This produces toxic compounds called polycyclic aromatic hydrocarbons (PAHs) that can rise up and seep into the meat.

PAHs are carcinogenic, meaning they can cause cancer. However, minimizing smoke and quickly wiping away drippings can reduce PAH formation by up to 89% (5, 6, 7).

Heterocyclic amines (HAs) are formed when meat is heated to high temperatures and forms a dark crust. HA levels have been shown to rise during extended cooking times and with lengthy cooling down after cooking (8, 9).

Nitrates are additives in processed meats that were formerly considered carcinogenic, but are now considered harmless or even beneficial.

However, researchers disagree about whether similar additives known as nitrites (with an “i”) increase cancer risk (10, 11).

Bottom Line: Cooking food at high temperatures or for long periods of time can increase the production of toxic byproducts capable of causing cancer.

Meat and Cancer

Three Pieces of Meat on a Two Pronged Fork

Many people claim that eating meat raises cancer risk. However, this largely depends on the type you eat and how it’s cooked.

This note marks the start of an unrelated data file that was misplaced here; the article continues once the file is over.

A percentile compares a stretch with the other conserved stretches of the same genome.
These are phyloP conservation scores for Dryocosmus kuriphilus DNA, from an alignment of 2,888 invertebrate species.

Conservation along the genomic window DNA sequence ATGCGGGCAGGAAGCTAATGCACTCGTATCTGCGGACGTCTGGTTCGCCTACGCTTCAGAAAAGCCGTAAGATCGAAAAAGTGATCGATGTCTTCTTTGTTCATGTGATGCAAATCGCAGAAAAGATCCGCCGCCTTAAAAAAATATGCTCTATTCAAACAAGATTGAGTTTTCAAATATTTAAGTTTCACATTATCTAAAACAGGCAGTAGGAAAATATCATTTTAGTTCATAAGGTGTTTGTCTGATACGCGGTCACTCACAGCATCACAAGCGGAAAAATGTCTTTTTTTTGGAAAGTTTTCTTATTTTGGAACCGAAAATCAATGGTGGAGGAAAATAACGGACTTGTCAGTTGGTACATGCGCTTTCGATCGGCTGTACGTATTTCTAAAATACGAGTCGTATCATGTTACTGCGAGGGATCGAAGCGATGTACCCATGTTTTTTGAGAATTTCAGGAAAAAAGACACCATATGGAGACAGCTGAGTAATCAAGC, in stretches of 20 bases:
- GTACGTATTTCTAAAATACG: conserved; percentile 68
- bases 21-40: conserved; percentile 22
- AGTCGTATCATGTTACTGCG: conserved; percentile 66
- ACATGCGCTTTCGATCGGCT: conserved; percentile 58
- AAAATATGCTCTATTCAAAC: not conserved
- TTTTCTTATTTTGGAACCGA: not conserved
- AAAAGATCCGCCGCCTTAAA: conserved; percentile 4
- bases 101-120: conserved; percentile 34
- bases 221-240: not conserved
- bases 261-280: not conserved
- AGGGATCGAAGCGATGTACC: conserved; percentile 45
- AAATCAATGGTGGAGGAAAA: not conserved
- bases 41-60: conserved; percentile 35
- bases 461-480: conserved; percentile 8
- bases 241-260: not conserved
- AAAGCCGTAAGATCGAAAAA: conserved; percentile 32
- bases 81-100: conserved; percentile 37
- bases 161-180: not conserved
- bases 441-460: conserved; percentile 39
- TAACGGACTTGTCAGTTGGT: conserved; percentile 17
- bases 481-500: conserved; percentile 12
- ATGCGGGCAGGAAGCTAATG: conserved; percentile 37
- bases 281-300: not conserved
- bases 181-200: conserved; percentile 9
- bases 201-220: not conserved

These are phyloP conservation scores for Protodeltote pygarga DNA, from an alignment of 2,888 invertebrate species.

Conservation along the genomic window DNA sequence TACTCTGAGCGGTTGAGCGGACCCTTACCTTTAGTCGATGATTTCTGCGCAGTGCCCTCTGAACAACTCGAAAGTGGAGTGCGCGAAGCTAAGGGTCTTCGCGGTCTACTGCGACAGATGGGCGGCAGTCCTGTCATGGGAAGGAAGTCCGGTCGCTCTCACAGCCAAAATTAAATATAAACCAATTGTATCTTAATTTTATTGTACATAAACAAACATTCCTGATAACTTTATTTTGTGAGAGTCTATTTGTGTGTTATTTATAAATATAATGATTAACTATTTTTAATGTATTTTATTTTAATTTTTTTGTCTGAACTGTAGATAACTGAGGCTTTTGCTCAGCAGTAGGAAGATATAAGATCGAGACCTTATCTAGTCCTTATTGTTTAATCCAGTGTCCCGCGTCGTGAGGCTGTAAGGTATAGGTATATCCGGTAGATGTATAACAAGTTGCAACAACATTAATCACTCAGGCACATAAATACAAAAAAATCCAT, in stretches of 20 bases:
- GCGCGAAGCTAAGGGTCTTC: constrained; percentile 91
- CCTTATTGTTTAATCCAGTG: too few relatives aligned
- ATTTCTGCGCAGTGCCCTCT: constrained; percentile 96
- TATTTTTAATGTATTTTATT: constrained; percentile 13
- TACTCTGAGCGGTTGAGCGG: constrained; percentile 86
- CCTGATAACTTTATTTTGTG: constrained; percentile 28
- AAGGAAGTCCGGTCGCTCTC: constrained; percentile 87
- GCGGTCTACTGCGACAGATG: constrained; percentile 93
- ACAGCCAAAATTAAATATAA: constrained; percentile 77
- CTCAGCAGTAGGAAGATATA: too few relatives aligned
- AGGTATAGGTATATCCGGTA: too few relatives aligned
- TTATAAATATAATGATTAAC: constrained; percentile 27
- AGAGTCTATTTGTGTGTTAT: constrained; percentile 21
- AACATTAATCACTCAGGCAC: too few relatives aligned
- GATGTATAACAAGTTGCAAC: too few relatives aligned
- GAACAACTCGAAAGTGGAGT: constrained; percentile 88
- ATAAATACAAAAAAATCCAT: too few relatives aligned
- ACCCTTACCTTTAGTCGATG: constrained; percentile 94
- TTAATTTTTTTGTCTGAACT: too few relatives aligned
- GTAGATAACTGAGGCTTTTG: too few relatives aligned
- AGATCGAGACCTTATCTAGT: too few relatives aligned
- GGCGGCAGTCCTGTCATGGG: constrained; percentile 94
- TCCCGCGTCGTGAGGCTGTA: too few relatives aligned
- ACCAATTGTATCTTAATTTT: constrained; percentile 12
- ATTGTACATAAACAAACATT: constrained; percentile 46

Is Red Meat Bad?

Some observational studies link a high red meat intake to several types of cancer, including digestive tract, prostate, kidney and breast cancers (12, 13, 14, 15, 16, 17, 18, 19).

However, in nearly every study, the association was between cancer and well-done meat, PAHs or HAs, rather than red meat itself. These studies indicate that high-heat cooking had a very strong effect.

Of all cancers, colon cancer has the strongest association with red meat intake, with dozens of studies reporting a connection.

Aside from a few studies that didn’t distinguish between processed and fresh meat or cooking method, increased risk seems to occur mostly with higher intake of processed and well-done meat (20, 21, 22, 23, 24, 25).

In a 2011 analysis of 25 studies, researchers concluded that there was insufficient evidence to support a clear-cut link between red meat and colon cancer (22).

Other Factors That May Affect Cancer Risk

While red meat cooked at high temperatures may increase cancer risk, white meat doesn’t seem to. In fact, one study found that poultry consumption was linked to a reduced risk of colon cancer, even when cooked to the point of charring (20, 22, 24).